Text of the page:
By Alex Schadenberg, Executive Director, Euthanasia Prevention Coalition
Leo van Doesburg with The European Christian Political Movement and Diederik van Dijk with the NPV-Care for life published a thorough article titled Legalizing Euthanasia: What we can learn from the Netherlands, in response to the growing number of countries debating euthanasia and the growing practise of euthanasia in the Netherlands.
Since the article is 20 pages long, I have published the conclusion, I encourage people to read the full text.
When the euthanasia law was adopted in 2001, it focused on persons who were terminally ill. As this publication showed, once the law was introduced, the grounds for performing euthanasia in the Netherlands have been broadened, becoming available to more and more groups of people. The arguments used were: ‘compassion’ (“it is better for him/her to die than to suffer any longer”) and ‘personal autonomy’ (“death is a personal matter; if someone wants to die, they should be helped”).
This situation is, in our view, threatening because:
1. Legal euthanasia undermines the idea that killing another person is bad. The legalization of the act of killing shows a kind of justification. Particularly for those who are not able to make decisions for themselves, the following question needs to be answered: can we make life or death decisions and judge about the value of life of another human being?
2. Legal euthanasia undermines the equality of people. Some groups are considered ‘suitable’ for euthanasia, while for other groups, we invest money in suicide prevention. What is the message given to the groups that are seen as ‘suitable’? For example, the discussions about the ‘completed life ending’ may indirectly emotionally press the elderly to think about the possibility to terminate their lives.
3. Vulnerable people become even more vulnerable. Having euthanasia as an option can lead people to harbor ideas of death which might be fanned further by the family, causing (indirect) pressure. Applying euthanasia for incapacitated people ignores the right of life for everyone. It also disregards the prerequisite ‘on request’, which initially was the cornerstone of the Dutch euthanasia law. The role of a government is to protect the vulnerable and to seek solutions to improve the quality of life of those who suffer, not to end their life.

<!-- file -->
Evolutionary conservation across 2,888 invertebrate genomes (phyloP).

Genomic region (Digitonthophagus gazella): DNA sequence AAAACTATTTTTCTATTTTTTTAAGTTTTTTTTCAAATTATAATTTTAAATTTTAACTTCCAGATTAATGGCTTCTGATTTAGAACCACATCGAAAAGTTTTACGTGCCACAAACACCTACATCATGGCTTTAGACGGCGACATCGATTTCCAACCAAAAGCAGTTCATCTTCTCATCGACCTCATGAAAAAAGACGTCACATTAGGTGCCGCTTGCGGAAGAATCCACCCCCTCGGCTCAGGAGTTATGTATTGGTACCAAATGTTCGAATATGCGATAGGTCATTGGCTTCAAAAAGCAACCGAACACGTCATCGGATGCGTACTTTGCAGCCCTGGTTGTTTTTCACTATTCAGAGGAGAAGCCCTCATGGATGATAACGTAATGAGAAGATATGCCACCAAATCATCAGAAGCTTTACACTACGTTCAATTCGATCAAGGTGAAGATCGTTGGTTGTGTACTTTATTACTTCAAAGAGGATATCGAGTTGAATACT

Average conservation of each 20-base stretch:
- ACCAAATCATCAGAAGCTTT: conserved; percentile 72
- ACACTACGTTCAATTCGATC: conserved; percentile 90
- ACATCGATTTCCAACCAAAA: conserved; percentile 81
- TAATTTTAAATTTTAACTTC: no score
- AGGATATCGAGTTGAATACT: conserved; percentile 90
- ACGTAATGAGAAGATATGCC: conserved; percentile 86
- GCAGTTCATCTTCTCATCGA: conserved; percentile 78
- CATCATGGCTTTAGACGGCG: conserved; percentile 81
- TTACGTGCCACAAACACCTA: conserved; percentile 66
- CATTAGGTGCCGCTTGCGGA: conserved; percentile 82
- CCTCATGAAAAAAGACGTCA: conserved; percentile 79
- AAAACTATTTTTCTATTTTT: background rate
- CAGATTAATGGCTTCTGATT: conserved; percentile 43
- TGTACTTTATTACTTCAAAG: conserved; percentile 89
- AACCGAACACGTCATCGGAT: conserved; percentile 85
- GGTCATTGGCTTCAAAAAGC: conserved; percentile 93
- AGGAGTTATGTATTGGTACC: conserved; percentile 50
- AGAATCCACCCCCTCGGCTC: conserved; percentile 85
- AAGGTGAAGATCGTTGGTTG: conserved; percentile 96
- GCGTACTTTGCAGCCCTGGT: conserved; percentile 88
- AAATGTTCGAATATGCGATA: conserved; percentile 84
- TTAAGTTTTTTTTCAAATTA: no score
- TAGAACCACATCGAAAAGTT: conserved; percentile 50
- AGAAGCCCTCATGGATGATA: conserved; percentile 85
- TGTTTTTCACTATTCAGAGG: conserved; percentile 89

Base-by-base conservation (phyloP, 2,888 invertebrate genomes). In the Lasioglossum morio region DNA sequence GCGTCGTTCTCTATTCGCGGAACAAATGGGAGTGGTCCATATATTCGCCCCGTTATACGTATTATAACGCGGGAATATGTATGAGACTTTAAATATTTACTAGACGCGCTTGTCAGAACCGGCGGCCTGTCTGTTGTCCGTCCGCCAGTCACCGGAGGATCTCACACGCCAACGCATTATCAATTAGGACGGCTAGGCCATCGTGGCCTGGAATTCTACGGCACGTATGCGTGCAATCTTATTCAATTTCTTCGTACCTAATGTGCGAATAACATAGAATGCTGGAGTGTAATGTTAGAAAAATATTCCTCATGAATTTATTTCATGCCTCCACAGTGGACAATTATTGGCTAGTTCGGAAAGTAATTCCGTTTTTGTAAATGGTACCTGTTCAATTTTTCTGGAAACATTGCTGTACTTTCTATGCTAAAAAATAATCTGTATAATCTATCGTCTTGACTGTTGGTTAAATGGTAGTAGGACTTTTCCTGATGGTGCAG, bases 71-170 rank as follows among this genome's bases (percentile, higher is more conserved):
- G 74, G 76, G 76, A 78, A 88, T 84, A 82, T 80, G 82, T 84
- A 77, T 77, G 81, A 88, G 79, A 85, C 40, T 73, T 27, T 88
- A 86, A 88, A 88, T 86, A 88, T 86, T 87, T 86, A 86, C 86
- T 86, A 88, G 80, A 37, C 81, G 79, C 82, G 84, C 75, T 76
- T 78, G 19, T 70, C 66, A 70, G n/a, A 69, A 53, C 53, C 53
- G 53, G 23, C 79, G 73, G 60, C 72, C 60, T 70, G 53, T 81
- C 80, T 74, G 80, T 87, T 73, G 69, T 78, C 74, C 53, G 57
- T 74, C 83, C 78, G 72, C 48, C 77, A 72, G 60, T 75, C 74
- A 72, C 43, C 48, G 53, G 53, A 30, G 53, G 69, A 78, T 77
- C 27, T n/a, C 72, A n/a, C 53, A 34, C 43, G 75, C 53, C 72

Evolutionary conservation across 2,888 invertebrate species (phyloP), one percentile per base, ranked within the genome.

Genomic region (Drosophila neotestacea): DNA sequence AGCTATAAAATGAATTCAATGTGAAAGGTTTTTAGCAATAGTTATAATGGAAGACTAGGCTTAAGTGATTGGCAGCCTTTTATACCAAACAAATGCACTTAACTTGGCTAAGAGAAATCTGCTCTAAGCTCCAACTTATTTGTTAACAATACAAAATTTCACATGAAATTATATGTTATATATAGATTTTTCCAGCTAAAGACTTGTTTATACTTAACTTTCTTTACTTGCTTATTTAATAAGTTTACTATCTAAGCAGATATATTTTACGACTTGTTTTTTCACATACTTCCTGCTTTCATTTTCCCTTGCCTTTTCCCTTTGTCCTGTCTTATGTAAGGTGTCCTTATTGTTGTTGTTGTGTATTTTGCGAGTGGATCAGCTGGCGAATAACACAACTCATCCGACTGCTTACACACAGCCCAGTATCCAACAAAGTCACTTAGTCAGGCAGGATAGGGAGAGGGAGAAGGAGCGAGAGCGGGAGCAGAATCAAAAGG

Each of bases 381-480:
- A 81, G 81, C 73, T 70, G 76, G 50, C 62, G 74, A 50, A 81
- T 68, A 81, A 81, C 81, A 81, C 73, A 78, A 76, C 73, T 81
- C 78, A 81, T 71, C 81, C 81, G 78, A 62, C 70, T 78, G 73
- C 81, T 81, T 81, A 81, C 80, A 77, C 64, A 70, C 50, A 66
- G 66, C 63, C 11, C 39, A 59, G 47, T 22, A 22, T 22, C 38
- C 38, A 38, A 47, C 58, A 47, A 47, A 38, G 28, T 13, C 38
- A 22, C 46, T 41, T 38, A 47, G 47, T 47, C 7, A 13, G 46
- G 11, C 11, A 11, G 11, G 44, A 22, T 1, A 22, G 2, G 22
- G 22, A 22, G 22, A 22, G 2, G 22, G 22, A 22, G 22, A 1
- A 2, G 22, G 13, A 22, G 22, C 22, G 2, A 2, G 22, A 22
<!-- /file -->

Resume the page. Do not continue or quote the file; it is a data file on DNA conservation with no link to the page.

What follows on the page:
4. The ‘slippery slope’ has become a reality in the Netherlands. The reasoning “it is not fair that euthanasia is available for that group, but not for another group” is often mentioned (e.g., recently in the discussion for children aged 1-12). This shows that once legalized, euthanasia is difficult to be contained to one group of people. Numbers of euthanasia cases are growing every year, also for ‘special’ groups, like people with dementia or psychiatric disorders.
5. Euthanasia has become normalized in Dutch culture. 99% of the Dutch citizens know what ‘euthanasia’ is, while only 53% know what ‘palliative care’ is. This has far-reaching consequences: 11% of Dutch citizens are afraid to get euthanasia in a secret way.
As a conclusion, we see that, although human dignity arguments were used to legalize or broaden the provision of euthanasia, in reality the human dignity of the vulnerable is in danger. Death is the opposite of life. We should not use the argument for dignity to assist people in dying, but focus on helping people to live. Therefore, it is imperative to invest in initiatives which alleviate loneliness in the elderly or isolated people and to fund good palliative care. It is our duty to protect the vulnerable among us against the dangers stemming from the expansion of access to euthanasia.
Editor’s note. This appeared on Mr. Schadenberg’s blog and is reposted with permission.